My mom’s blog entry has me reflecting on the power of story.
I disagree with the commercial claims that “cotton is the fabric of our lives.” Rather, I believe it is story. We all have stories, some of them are mere wisps of moth-eaten memories but some are stories of whole cloth, fresh and flapping in the breeze.
I am lucky to have a family who came together and took pride in generations telling the stories. I’ve heard my mom tell the story of the braided rug before, but it seems I learn something new every time she tells it. I knew this was the summer my dad met my grandparents for the first time but I’d never heard about the bathrobe contribution by Mr. Allan or his wonderful poem about it.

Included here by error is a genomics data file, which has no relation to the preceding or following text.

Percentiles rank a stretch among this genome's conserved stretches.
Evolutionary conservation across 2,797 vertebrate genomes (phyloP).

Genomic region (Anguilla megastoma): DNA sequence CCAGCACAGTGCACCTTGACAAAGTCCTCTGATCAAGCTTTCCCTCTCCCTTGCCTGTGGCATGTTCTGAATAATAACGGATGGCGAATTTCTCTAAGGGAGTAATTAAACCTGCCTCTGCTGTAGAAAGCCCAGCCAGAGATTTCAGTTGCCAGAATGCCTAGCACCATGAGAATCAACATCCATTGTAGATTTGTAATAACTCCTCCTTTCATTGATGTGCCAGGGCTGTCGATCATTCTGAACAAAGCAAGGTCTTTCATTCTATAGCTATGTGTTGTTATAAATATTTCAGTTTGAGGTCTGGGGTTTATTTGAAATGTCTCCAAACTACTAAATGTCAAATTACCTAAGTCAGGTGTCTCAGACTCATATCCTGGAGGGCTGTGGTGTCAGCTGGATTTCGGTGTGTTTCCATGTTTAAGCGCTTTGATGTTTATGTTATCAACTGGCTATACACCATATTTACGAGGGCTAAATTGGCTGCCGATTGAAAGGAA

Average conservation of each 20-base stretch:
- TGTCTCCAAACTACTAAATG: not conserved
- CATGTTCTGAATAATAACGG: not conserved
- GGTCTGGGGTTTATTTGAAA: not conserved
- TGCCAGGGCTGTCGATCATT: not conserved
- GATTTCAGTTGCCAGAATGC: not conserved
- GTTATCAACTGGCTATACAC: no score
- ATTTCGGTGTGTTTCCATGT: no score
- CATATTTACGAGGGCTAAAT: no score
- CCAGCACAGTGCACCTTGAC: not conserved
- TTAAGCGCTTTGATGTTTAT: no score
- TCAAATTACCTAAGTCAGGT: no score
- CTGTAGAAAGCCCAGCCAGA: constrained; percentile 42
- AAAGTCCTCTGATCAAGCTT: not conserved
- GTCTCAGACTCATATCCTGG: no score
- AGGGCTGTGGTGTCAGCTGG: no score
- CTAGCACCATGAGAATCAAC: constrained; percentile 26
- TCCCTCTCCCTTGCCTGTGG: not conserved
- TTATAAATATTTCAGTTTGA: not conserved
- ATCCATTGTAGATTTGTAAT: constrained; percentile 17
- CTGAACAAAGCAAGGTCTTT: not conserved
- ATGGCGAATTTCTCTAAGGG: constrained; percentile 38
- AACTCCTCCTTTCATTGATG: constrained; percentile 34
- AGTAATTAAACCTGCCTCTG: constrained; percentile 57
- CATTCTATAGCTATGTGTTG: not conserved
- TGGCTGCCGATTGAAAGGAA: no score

Lately, there have been interviews on NPR with researchers talking about the power of story telling – couples retelling their courtship stories and the use of story telling with seniors losing their memory. I am thankful my parents enjoy looking through their photo albums and telling me their stories.
I remember that braided rug but my story is less tangible than my mother’s. In my mind’s eye, I can see it spreading across the wooden floor of the Big House, faded but still a hodge-podge of many colored strands. Mostly I remember sitting on it, my fingers poking through the strips, occasionally finding a hole. The room was filled with relatives of every age, their sun browned faces chattering late into the night while moths batted the lamp shades.
Everyone was telling stories of course.